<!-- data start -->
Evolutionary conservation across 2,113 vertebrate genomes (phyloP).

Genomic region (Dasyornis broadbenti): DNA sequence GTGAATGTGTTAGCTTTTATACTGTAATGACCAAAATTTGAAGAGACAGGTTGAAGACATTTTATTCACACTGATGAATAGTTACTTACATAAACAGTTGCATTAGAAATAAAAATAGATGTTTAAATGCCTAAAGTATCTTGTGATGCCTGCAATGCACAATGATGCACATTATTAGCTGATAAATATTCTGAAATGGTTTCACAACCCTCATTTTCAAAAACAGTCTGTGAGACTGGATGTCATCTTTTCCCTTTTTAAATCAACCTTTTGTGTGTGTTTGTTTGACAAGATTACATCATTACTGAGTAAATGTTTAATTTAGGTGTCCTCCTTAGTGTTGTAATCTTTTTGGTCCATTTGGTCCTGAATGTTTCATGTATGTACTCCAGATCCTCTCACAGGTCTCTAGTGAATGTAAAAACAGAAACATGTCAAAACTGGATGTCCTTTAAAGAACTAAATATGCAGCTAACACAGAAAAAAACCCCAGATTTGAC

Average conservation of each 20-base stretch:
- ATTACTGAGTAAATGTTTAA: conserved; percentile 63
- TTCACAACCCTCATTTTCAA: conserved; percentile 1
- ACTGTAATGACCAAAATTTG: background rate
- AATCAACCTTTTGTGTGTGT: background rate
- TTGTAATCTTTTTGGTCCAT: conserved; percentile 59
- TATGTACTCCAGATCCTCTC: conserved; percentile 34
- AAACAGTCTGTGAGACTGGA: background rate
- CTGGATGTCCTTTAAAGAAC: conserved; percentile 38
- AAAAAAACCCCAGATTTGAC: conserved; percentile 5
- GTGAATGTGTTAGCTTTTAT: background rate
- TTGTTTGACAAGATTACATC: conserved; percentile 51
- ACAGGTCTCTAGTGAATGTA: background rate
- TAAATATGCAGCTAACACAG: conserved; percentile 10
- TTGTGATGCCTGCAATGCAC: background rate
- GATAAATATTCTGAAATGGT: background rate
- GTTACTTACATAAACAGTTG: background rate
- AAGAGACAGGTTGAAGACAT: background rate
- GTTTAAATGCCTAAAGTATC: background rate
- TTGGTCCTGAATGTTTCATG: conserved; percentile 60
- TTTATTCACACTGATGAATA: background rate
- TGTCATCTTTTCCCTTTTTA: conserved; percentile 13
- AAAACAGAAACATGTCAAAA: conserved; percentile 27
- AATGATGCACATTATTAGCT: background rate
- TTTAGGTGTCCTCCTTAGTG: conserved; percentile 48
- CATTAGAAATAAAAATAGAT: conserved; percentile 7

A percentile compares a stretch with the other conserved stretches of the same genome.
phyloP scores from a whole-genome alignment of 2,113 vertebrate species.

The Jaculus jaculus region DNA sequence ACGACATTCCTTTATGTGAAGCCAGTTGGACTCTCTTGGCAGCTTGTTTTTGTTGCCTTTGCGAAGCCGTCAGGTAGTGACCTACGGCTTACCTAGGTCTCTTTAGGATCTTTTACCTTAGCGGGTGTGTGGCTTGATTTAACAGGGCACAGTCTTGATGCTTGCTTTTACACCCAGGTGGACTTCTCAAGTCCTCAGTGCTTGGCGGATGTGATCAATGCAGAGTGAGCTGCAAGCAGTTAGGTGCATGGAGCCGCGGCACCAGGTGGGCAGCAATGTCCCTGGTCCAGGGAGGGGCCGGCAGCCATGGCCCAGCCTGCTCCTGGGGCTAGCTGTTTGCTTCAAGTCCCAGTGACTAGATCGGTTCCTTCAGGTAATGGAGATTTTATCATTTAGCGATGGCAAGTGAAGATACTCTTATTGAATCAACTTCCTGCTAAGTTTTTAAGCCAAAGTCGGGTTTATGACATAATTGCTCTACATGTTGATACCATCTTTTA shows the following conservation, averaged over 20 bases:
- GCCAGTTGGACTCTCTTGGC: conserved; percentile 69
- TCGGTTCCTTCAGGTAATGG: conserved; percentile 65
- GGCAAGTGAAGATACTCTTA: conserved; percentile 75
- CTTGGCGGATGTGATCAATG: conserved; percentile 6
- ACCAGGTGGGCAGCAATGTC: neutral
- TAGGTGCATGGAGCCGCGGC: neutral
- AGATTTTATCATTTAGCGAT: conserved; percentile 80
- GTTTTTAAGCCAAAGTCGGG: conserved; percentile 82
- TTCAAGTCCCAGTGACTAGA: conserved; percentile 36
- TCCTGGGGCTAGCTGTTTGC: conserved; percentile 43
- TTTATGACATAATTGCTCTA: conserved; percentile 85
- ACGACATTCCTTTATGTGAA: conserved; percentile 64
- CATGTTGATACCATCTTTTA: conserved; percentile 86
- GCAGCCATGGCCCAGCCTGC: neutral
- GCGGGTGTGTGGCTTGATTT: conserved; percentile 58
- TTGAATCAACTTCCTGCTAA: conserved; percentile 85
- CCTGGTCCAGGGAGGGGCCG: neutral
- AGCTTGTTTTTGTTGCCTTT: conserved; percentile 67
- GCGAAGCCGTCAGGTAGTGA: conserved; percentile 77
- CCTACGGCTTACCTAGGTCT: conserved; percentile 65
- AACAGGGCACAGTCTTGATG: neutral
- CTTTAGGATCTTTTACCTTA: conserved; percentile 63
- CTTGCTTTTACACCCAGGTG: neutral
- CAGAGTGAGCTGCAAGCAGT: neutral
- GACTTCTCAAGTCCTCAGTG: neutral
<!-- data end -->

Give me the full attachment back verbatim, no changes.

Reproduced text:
Evolutionary conservation across 2,113 vertebrate genomes (phyloP).

Genomic region (Dasyornis broadbenti): DNA sequence GTGAATGTGTTAGCTTTTATACTGTAATGACCAAAATTTGAAGAGACAGGTTGAAGACATTTTATTCACACTGATGAATAGTTACTTACATAAACAGTTGCATTAGAAATAAAAATAGATGTTTAAATGCCTAAAGTATCTTGTGATGCCTGCAATGCACAATGATGCACATTATTAGCTGATAAATATTCTGAAATGGTTTCACAACCCTCATTTTCAAAAACAGTCTGTGAGACTGGATGTCATCTTTTCCCTTTTTAAATCAACCTTTTGTGTGTGTTTGTTTGACAAGATTACATCATTACTGAGTAAATGTTTAATTTAGGTGTCCTCCTTAGTGTTGTAATCTTTTTGGTCCATTTGGTCCTGAATGTTTCATGTATGTACTCCAGATCCTCTCACAGGTCTCTAGTGAATGTAAAAACAGAAACATGTCAAAACTGGATGTCCTTTAAAGAACTAAATATGCAGCTAACACAGAAAAAAACCCCAGATTTGAC

Average conservation of each 20-base stretch:
- ATTACTGAGTAAATGTTTAA: conserved; percentile 63
- TTCACAACCCTCATTTTCAA: conserved; percentile 1
- ACTGTAATGACCAAAATTTG: background rate
- AATCAACCTTTTGTGTGTGT: background rate
- TTGTAATCTTTTTGGTCCAT: conserved; percentile 59
- TATGTACTCCAGATCCTCTC: conserved; percentile 34
- AAACAGTCTGTGAGACTGGA: background rate
- CTGGATGTCCTTTAAAGAAC: conserved; percentile 38
- AAAAAAACCCCAGATTTGAC: conserved; percentile 5
- GTGAATGTGTTAGCTTTTAT: background rate
- TTGTTTGACAAGATTACATC: conserved; percentile 51
- ACAGGTCTCTAGTGAATGTA: background rate
- TAAATATGCAGCTAACACAG: conserved; percentile 10
- TTGTGATGCCTGCAATGCAC: background rate
- GATAAATATTCTGAAATGGT: background rate
- GTTACTTACATAAACAGTTG: background rate
- AAGAGACAGGTTGAAGACAT: background rate
- GTTTAAATGCCTAAAGTATC: background rate
- TTGGTCCTGAATGTTTCATG: conserved; percentile 60
- TTTATTCACACTGATGAATA: background rate
- TGTCATCTTTTCCCTTTTTA: conserved; percentile 13
- AAAACAGAAACATGTCAAAA: conserved; percentile 27
- AATGATGCACATTATTAGCT: background rate
- TTTAGGTGTCCTCCTTAGTG: conserved; percentile 48
- CATTAGAAATAAAAATAGAT: conserved; percentile 7

A percentile compares a stretch with the other conserved stretches of the same genome.
phyloP scores from a whole-genome alignment of 2,113 vertebrate species.

The Jaculus jaculus region DNA sequence ACGACATTCCTTTATGTGAAGCCAGTTGGACTCTCTTGGCAGCTTGTTTTTGTTGCCTTTGCGAAGCCGTCAGGTAGTGACCTACGGCTTACCTAGGTCTCTTTAGGATCTTTTACCTTAGCGGGTGTGTGGCTTGATTTAACAGGGCACAGTCTTGATGCTTGCTTTTACACCCAGGTGGACTTCTCAAGTCCTCAGTGCTTGGCGGATGTGATCAATGCAGAGTGAGCTGCAAGCAGTTAGGTGCATGGAGCCGCGGCACCAGGTGGGCAGCAATGTCCCTGGTCCAGGGAGGGGCCGGCAGCCATGGCCCAGCCTGCTCCTGGGGCTAGCTGTTTGCTTCAAGTCCCAGTGACTAGATCGGTTCCTTCAGGTAATGGAGATTTTATCATTTAGCGATGGCAAGTGAAGATACTCTTATTGAATCAACTTCCTGCTAAGTTTTTAAGCCAAAGTCGGGTTTATGACATAATTGCTCTACATGTTGATACCATCTTTTA shows the following conservation, averaged over 20 bases:
- GCCAGTTGGACTCTCTTGGC: conserved; percentile 69
- TCGGTTCCTTCAGGTAATGG: conserved; percentile 65
- GGCAAGTGAAGATACTCTTA: conserved; percentile 75
- CTTGGCGGATGTGATCAATG: conserved; percentile 6
- ACCAGGTGGGCAGCAATGTC: neutral
- TAGGTGCATGGAGCCGCGGC: neutral
- AGATTTTATCATTTAGCGAT: conserved; percentile 80
- GTTTTTAAGCCAAAGTCGGG: conserved; percentile 82
- TTCAAGTCCCAGTGACTAGA: conserved; percentile 36
- TCCTGGGGCTAGCTGTTTGC: conserved; percentile 43
- TTTATGACATAATTGCTCTA: conserved; percentile 85
- ACGACATTCCTTTATGTGAA: conserved; percentile 64
- CATGTTGATACCATCTTTTA: conserved; percentile 86
- GCAGCCATGGCCCAGCCTGC: neutral
- GCGGGTGTGTGGCTTGATTT: conserved; percentile 58
- TTGAATCAACTTCCTGCTAA: conserved; percentile 85
- CCTGGTCCAGGGAGGGGCCG: neutral
- AGCTTGTTTTTGTTGCCTTT: conserved; percentile 67
- GCGAAGCCGTCAGGTAGTGA: conserved; percentile 77
- CCTACGGCTTACCTAGGTCT: conserved; percentile 65
- AACAGGGCACAGTCTTGATG: neutral
- CTTTAGGATCTTTTACCTTA: conserved; percentile 63
- CTTGCTTTTACACCCAGGTG: neutral
- CAGAGTGAGCTGCAAGCAGT: neutral
- GACTTCTCAAGTCCTCAGTG: neutral